| 5 more suits
accuse St. Louis priest of abuse
By Jeremy Kohler, Post-Dispatch
Five lawsuits filed Tuesday in St. Louis bring to a dozen
the number alleging Catholic priest Michael McGrath molested
children and that the Archdiocese of St. Louis covered it
Like many of the earlier suits, each one filed Tuesday alleges
McGrath fondled the children while letting them drive his
van during day trips and weekend outings he organized for
young teens throughout the 1980s.
After the suits were announced, a group representing victims
of sexual abuse by clergy leafleted McGrath's neighborhood
in Richmond Heights to warn his neighbors of the suits.
McGrath could not be reached Tuesday. He has previously declined
to comment through his attorney.
Each of the five new plaintiffs was identified in court filings
as "John Doe" to protect his identity; none of them
attended a news conference convened by their lawyer outside
the archdiocese offices on Lindell Boulevard on Tuesday.
Four accusers allege McGrath abused them between 1979 and
1981 while the priest was an assistant at St. Patrick's in
Wentzville. The fifth alleges abuse that occurred between
1984 and 1985 while McGrath was an assistant at St. Simon
the Apostle in south St. Louis County.
"He took them driving and he sexually molested them,"
said Patrick Noaker, of St. Paul, Minn., one of the lawyers
for the plaintiffs.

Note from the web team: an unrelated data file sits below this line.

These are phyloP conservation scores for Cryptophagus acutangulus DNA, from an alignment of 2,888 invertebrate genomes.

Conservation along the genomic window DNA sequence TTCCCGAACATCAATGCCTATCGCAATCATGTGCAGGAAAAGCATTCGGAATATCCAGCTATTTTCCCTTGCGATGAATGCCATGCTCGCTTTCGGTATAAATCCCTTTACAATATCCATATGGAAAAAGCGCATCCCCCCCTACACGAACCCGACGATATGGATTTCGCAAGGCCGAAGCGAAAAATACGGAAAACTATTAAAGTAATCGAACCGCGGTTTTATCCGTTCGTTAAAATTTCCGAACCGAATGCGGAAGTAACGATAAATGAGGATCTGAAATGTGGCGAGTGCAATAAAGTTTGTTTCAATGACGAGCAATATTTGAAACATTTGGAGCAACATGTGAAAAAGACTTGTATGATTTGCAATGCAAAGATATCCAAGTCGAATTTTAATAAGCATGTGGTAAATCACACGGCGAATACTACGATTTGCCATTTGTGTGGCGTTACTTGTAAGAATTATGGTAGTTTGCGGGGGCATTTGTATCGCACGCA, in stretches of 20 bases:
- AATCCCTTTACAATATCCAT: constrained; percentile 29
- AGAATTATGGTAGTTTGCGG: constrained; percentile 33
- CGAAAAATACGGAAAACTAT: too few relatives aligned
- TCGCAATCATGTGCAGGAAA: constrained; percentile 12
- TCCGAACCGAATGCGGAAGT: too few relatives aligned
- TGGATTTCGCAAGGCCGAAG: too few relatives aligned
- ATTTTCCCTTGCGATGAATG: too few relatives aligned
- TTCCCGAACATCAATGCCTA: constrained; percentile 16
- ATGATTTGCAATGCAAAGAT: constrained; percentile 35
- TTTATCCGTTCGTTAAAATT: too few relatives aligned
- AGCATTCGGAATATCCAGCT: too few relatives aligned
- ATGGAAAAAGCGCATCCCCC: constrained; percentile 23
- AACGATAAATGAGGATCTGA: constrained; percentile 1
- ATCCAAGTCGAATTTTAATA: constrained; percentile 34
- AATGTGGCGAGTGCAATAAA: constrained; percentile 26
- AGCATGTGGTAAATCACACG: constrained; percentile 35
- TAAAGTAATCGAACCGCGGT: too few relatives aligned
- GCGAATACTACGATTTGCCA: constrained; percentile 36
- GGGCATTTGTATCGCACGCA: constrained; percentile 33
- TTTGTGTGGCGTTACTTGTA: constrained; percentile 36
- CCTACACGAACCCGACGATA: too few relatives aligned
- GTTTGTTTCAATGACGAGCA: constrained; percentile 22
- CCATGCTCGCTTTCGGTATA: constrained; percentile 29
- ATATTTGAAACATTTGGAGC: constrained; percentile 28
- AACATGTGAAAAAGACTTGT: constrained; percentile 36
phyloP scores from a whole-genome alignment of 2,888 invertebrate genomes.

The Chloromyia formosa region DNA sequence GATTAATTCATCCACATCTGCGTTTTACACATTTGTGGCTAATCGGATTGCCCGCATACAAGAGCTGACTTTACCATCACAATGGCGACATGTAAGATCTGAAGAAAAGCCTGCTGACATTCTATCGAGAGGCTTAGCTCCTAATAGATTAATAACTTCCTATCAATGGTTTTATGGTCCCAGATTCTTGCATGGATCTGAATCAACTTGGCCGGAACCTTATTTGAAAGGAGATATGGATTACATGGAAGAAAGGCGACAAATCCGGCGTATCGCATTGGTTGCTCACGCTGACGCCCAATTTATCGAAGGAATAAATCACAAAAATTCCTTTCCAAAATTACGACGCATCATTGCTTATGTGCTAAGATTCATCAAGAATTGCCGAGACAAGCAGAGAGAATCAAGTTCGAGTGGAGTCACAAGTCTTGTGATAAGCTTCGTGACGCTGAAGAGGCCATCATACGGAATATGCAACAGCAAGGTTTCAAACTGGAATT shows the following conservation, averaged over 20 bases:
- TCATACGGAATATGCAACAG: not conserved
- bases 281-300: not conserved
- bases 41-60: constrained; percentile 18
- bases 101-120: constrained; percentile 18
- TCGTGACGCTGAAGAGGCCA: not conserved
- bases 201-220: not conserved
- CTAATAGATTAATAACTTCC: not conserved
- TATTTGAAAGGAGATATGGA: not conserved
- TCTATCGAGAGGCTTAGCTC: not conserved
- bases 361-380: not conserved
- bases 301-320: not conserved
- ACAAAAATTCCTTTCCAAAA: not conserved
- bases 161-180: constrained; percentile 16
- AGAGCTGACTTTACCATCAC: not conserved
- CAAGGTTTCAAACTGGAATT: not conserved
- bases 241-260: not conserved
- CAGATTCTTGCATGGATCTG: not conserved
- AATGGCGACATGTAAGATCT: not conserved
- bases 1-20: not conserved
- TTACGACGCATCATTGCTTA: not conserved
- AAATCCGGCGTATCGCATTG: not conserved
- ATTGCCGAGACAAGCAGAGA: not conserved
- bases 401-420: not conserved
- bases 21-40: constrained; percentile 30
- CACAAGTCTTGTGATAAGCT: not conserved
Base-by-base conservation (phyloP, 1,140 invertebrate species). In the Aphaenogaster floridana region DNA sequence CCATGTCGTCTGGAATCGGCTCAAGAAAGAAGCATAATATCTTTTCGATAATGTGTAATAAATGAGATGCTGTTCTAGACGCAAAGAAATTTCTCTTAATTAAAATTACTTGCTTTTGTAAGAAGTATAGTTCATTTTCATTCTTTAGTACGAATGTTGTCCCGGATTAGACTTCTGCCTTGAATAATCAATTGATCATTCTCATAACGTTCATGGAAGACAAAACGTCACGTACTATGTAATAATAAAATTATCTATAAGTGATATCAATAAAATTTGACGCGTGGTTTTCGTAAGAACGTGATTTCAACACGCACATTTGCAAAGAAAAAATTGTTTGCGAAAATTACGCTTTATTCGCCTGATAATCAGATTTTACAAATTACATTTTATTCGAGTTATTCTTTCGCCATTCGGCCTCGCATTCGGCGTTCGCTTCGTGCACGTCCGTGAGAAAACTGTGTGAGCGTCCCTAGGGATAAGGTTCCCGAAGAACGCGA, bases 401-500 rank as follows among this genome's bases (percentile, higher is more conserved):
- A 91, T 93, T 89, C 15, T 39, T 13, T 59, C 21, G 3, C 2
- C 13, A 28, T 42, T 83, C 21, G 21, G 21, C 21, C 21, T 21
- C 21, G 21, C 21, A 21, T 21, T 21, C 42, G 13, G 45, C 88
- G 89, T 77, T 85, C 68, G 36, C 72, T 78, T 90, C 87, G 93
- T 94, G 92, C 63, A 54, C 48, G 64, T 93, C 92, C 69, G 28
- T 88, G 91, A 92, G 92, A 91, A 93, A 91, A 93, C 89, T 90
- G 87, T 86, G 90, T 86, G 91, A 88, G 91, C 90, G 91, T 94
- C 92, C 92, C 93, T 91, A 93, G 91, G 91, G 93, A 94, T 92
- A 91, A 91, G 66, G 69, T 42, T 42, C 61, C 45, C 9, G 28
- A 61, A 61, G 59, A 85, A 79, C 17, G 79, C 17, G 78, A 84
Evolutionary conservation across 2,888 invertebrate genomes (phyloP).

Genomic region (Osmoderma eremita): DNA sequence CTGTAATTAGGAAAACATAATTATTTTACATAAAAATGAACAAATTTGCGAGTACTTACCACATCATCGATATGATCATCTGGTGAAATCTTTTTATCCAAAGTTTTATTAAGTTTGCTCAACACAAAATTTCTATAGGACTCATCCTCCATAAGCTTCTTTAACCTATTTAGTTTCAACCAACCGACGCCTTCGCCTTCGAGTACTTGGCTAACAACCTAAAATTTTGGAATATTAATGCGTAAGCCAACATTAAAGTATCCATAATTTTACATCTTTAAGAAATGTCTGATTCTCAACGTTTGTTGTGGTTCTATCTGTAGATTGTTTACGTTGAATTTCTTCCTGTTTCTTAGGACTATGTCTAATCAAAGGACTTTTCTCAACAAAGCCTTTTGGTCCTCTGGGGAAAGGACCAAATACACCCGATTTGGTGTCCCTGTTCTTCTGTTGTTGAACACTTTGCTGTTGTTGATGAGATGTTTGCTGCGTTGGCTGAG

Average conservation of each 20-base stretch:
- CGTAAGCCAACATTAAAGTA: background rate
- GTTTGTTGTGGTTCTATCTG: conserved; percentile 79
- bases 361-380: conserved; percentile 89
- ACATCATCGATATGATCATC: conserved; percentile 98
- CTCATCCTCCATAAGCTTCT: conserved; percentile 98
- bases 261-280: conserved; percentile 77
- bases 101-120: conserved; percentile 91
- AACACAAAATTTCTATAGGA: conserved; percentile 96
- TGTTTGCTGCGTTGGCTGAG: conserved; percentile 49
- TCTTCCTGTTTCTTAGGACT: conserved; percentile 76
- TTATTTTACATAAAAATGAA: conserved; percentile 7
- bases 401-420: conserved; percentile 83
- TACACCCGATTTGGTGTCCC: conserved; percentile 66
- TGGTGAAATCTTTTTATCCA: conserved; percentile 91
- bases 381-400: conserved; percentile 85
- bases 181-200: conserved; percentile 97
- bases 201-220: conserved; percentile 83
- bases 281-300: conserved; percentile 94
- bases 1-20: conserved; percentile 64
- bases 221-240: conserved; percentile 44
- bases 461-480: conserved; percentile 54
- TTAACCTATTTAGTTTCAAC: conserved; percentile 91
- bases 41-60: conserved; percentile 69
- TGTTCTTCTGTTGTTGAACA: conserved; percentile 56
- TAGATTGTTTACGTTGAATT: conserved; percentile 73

The suits also allege the archdiocese shuttled McGrath from
parish to parish to hide his predatory ways, though none of
the plaintiffs reported their abuse until this year.
The archdiocese denies that accusations of sexual abuse had
anything to do with McGrath's assignments. In a recent interview,
Monsignor Richard Stika, the St. Louis Archdiocese's vicar
general, said until recent weeks just one person - in 1993
- had ever accused McGrath of sexual abuse.
That man told the archdiocese that McGrath fondled him once
in the 1973-74 school year while McGrath was still a seminarian,
Stika said McGrath was then put through psychological testing
and was placed on medical leave for a year while he received
psychological treatment. During that time he got a master
of arts in theology from St. Louis University.
At the end of the treatment, medical experts on sexual abuse
told the archdiocese that McGrath "was safe to work with
young people," said Stika.
In fall 1995, McGrath returned to DuBourg High School as
a teacher. The following year, he was assigned to live at
St. Stephen Protomartyr near Carondelet Park in St. Louis.
McGrath was placed on administrative leave in 1997 and has
since worked as a bus driver for Metro and Greyhound.
McGrath's neighbors had a mix of opinions about the leaflets
passed out Tuesday by the Survivors Network of those Abused
"People can accuse you of anything, but it's up to the
courts to decide," said Joe Sherrell, 41, as he tilled
soil at his house across from McGrath. "If (McGrath)
can prove them wrong, he should sue for defamation of character."